Maersk, MSC accused of exerting container dominance in Brazil

Maersk, MSC accused of abusing container dominance in Brazil

The Brazilian Association of Port Terminals (ABTP) has filed a legal request at Brazil’s Administrative Economic Defense Council (CADE) to investigate Maersk and MSC’s impact on the port market.

ABTP accused the top two global carriers of abusing their domination in the maritime transport of containers business to favour their own terminals, raising costs and reducing options for the flow of cargo in Brazil.

READ: Carriers profit historic $41.6 billion in Q2 2022

The association noted that MSC and Maersk are responsible for 79 per cent of containers transported along the Brazilian coast, and seven port terminals owned by the two companies would be favoured to the detriment of others in the way cargo flow is currently handled.

The terminals controlled by MSC and Maersk – three in Santa Catarina and one in São Paulo, Rio de Janeiro, Espírito Santo, and Ceará each – handle almost half of Brazil’s containerised cargo.

Jesualdo Conceição Silva, President of ABTP, released an interview with local press Farol Econômico, revealing that: “The situation should still get worse because the two companies might reach the eighth container terminal, at Estaleiro Atlântico Sul (in Pernambuco).”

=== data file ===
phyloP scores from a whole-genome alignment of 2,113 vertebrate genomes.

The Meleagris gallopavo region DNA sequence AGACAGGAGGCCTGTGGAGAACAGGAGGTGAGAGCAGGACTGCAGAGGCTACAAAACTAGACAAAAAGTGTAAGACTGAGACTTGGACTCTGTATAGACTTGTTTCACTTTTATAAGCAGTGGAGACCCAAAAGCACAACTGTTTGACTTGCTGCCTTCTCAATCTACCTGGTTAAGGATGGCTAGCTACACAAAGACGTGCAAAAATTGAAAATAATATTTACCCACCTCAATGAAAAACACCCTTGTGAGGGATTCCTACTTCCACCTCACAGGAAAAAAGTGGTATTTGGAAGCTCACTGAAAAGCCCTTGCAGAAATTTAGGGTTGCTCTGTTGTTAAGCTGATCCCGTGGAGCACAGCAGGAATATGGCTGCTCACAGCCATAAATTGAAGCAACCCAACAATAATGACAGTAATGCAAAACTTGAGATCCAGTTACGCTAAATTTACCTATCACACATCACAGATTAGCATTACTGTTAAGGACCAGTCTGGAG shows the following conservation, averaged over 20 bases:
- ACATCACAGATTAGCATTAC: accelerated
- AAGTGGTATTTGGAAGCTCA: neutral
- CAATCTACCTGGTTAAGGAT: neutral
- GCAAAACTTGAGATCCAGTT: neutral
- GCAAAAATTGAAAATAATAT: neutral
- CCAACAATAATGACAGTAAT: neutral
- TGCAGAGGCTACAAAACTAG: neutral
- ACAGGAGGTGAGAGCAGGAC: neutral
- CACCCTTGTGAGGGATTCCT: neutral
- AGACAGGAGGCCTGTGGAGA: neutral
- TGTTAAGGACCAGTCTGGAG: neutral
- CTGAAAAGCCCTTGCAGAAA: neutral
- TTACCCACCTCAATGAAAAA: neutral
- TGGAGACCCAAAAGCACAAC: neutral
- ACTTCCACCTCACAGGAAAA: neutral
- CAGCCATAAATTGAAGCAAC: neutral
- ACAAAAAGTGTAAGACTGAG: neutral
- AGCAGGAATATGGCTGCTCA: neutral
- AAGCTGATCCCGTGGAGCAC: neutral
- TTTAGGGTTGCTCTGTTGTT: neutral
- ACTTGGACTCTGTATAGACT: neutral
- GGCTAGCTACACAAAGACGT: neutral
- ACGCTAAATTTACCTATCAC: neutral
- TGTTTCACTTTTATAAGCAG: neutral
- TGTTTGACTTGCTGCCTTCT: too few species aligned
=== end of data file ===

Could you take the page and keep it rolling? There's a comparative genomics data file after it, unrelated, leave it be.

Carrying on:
READ: US shipping association lodges FMC complaint against Maersk

According to the president of ABTP, there is a considerable risk of a generalised crash if nothing is done.

Silva fears that the 2M alliance’s market policy will end up making regions where the two companies do not have terminals less economically attractive – that includes the remaining 19 terminals in Brazil that do not belong to Maersk and MSC, called “white flags” in the port sector.

“If you have a factory in Bahia that needs inputs that come transported in containers or that needs to ship production in these metallic boxes, problems frequently arrive, making operations less competitive,” added Silva.

“Pressure may lead to the crash of these region’s ports and the companies that rely on them,” argues Silva.

“More than 95 per cent of our foreign trade is done via ports. We are talking about national sovereignty here.”

The news comes as MSC recently responded to accusations in the case against US furniture manufacturer MCS Industries (MCS).

Last year, MCS filed formal complaints against MSC and COSCO Shipping Lines (COSCO) to the Federal Maritime Commission (FMC).

In September, MSC declared that legal bases for a default judgment do not stand.

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